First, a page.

Ricketts said the new prison could be operational in 2025, when Nebraska’s corrections system is expected to house more than 6,400 inmates. Its current operational capacity is closer to 5,300.
“Nebraska’s corrections system has been underbuilt for 40 years, and our infrastructure is aging,” the governor said.
“It’s no secret that many Nebraskans still do not have access to broadband,” Ricketts said in unveiling his proposal for additional investment in better community connectivity through access to broadband.
“The pandemic revealed how impossible work from home or remote education can be for those on the wrong side of the digital divide,” he said.
Over the last several months, the governor said, the state used federal funding from the CARES Act to begin connecting 17,600 households with broadband.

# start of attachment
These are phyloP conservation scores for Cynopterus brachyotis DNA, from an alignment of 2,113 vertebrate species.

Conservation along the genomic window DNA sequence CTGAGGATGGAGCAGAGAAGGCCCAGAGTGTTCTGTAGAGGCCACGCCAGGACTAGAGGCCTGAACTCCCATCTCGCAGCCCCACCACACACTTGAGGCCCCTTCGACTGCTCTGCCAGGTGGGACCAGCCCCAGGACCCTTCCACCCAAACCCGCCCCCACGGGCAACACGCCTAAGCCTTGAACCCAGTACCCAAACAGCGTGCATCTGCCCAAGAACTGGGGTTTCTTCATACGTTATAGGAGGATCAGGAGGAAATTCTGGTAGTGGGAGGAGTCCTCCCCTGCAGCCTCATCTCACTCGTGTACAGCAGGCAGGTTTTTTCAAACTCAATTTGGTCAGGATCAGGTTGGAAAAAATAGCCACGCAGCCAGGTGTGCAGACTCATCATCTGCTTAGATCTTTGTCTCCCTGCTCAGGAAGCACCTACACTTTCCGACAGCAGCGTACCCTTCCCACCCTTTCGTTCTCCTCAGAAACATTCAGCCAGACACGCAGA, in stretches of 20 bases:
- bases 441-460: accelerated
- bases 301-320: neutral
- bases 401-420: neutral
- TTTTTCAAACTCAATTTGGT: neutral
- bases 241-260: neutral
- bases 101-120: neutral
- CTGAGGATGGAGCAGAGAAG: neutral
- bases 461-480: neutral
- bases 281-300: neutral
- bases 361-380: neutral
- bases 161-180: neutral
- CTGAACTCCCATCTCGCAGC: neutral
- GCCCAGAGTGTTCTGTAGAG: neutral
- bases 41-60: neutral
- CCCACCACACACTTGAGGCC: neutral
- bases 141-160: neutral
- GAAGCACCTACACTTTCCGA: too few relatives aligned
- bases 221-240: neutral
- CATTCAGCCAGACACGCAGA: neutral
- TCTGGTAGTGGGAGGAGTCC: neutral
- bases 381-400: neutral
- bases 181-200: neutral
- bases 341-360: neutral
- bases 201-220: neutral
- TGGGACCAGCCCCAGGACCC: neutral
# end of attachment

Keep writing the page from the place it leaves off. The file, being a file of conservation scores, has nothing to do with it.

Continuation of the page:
Working with Sen. Curt Friesen of Henderson and Speaker Mike Hilgers of Lincoln, Ricketts said, he is proposing investment of $20 million in each of the next two years to help an additional 30,000 households obtain broadband connectivity.
“As the pandemic continues, we have an opportunity to keep moving our state forward,” the governor said.
Ricketts saluted Nebraskans for their response to the challenges of the COVID-19 pandemic immediately after their efforts to help the state recover from historic flooding in 2019.